Becoming creative is not as difficult as some people think it is. Creative people are ordinary folk, like you and me. The first basic step towards becoming more creative is to believe that you are intrinsically creative.
The human brain is the most powerful, portable and flexible computer ever created. Use it to bring out your creativity.
Experts can be wrong
Trust your own instincts. If you believe in your idea, pursue it until you have achieved what you set out to do, or until you have gathered sufficient evidence to move in another direction. While it is important to listen to other experienced individuals, do remember that even experts can be wrong.
In 1899, Mr Charles Duell, the Commissioner of the United States Office of Patents said: “Everything that can be invented has been invented.” He proposed to President McKinley to abolish the Patents Office.
In 1927, in defence of silent movies, Mr Harry Warner, president of Warner Brothers Pictures, said: “Who the hell wants to hear actors talk?”
In 1962, Decca Records turned down The Beatles, reasoning that “groups with guitars are on their way out”.
In 1981, Mr Bill Gates, chairman of Microsoft, said “640K ought to be enough for anybody”. We know today, it’s hardly enough.
When are you at your most creative? Some people work best at the crack of dawn while others like to burn the midnight oil.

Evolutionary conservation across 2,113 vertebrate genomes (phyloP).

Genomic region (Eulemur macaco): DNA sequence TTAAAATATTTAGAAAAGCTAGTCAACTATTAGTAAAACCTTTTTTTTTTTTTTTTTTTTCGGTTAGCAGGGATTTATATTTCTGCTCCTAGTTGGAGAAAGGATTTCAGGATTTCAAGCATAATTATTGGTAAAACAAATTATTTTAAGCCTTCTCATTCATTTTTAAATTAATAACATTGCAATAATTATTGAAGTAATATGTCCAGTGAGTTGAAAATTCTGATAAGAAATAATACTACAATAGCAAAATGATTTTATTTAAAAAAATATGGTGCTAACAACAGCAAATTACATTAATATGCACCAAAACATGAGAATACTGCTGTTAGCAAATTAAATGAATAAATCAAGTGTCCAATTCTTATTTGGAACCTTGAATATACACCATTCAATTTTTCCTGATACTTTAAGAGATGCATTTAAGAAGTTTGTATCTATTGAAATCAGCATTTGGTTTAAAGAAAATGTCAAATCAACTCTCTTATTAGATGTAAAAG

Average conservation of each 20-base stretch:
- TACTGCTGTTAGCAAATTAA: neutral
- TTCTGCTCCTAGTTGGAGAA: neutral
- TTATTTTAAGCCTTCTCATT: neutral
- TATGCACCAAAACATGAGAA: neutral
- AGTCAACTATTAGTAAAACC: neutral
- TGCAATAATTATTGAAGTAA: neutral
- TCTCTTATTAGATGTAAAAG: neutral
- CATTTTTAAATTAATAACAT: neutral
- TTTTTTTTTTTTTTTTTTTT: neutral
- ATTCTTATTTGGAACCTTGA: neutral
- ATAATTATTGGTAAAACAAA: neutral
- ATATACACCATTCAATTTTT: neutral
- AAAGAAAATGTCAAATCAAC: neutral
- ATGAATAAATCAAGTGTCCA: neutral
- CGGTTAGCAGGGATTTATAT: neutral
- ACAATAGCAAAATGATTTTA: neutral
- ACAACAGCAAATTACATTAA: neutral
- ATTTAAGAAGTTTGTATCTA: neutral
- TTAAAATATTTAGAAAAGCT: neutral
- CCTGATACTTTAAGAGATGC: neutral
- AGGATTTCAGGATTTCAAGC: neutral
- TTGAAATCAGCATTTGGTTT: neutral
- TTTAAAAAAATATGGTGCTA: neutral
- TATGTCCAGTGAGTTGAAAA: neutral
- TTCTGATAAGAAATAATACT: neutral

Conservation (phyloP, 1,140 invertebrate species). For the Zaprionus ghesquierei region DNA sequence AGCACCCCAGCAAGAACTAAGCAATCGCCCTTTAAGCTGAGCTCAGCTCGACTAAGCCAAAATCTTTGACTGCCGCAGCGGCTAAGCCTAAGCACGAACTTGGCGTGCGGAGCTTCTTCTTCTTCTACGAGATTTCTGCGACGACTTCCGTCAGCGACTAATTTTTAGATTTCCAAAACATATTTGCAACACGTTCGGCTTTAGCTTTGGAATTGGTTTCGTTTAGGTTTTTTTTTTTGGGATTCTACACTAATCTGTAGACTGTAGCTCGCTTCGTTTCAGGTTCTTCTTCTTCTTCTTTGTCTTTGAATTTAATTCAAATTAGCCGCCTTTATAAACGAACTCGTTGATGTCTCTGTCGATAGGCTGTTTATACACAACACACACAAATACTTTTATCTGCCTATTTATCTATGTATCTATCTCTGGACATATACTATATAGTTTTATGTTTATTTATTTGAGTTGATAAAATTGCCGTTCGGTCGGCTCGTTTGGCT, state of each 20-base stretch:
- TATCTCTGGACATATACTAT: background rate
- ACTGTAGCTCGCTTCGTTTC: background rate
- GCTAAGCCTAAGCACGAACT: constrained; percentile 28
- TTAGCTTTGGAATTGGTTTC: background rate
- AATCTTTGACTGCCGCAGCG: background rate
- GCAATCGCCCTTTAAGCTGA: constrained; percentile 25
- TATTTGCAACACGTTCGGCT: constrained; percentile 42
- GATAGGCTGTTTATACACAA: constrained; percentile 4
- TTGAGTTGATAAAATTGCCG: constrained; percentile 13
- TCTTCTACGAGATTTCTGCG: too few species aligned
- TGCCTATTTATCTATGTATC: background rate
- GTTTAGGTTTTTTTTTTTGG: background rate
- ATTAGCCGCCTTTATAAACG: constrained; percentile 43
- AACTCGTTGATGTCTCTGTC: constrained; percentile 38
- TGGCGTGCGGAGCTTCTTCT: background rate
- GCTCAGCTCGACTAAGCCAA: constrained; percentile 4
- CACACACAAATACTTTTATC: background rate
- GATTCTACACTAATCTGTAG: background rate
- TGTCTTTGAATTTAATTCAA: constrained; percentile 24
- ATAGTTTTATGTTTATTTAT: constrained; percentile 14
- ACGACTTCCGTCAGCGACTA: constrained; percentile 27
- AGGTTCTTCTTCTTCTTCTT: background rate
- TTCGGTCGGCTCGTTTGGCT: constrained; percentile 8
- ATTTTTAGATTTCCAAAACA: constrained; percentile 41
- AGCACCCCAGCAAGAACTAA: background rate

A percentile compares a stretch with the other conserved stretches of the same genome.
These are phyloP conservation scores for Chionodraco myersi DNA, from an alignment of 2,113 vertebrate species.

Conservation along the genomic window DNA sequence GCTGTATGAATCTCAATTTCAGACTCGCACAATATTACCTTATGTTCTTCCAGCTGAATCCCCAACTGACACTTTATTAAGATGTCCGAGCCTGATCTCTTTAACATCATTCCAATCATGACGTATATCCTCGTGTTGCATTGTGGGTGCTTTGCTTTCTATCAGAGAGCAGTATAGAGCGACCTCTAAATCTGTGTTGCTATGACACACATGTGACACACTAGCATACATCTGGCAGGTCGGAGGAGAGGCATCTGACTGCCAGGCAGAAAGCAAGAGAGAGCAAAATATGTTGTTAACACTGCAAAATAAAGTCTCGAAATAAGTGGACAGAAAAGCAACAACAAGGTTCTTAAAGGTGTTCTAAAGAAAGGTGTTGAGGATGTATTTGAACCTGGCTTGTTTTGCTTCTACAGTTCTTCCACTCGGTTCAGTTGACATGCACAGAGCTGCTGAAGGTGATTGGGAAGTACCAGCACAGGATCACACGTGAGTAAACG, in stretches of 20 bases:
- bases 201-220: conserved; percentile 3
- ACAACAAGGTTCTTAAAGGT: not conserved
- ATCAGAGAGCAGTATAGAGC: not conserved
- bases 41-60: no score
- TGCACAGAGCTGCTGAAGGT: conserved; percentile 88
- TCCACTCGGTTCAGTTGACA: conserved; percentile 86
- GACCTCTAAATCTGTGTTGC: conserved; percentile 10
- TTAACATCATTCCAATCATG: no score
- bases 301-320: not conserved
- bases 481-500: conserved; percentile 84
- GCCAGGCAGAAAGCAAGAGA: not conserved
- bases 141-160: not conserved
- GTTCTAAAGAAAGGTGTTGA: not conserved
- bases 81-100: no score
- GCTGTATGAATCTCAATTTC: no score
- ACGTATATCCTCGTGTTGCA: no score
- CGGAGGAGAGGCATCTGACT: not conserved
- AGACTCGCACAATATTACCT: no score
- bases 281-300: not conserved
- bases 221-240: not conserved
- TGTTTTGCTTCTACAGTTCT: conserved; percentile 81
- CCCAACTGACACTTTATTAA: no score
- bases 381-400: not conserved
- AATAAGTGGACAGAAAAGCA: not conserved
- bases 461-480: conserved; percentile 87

Knowing when your creative juices flow allows you to be highly productive in your creativity exercises. For example, Winston Churchill, Britain’s wartime minister, worked best at night; Emile Zola, a late 19th-century French novelist worked optimally during mid-day; and American poet Robert Frost, penned his best poems at night.
Where is the best place for you to be more creative? Some people require a quiet, formal environment such as an office space, while others get inspiration while walking the dog.
Knowing where you are more likely to think creatively helps to bring forward creative ideas. For example, Mozart needed to exercise before he composed music; German philosopher Immanuel Kant liked to work in bed with blankets arranged in a special way; mathematician Archimedes solved problems in a hot bath; and supercomputer inventor Seymour Cray dug a tunnel beneath his house when he had his creative blocks.
You don't have to be an expert
The best thing about creativity is that it has no boundaries. Some people believe that you need to be an expert in a specific field to creatively invent new products within that field. However, this is not true.
What you do need is to be passionate about what you are inventing and be driven for a solution to a problem. For example, the Wright brothers, who invented the airplane, were bike mechanists; the Kodak camera was invented by a bank clerk; the pneumatic tyre was invented by a veterinarian; the ball point pen was invented by a sculptor while the parking meter was invented by a journalist.
Mistakes and failure can be good
Both making mistakes and failing can be good teachers in encouraging creativity. When you fail, it forces you to think creatively from other perspectives.
Many innovative ideas are born from mistakes, accidents or failure. For example, Thomas Edison failed thousands of times before he invented the light bulb. Werner von Braun made 65,121 mistakes before he developed the ballistic missile.
In the 1950s, Philip Knight conceived Nike shoes when he wrote his thesis for his MBA and got a C grade. John Pemberton first invented Coca-cola as a medicine, not a soft drink. Viagra was originally invented for hypertension. When patients returned asking for more, doctors became suspicious. Now, it is a popular cure for erectile dysfunction.
Being creative should be a joyful experience, something that enriches your life and leads to better things.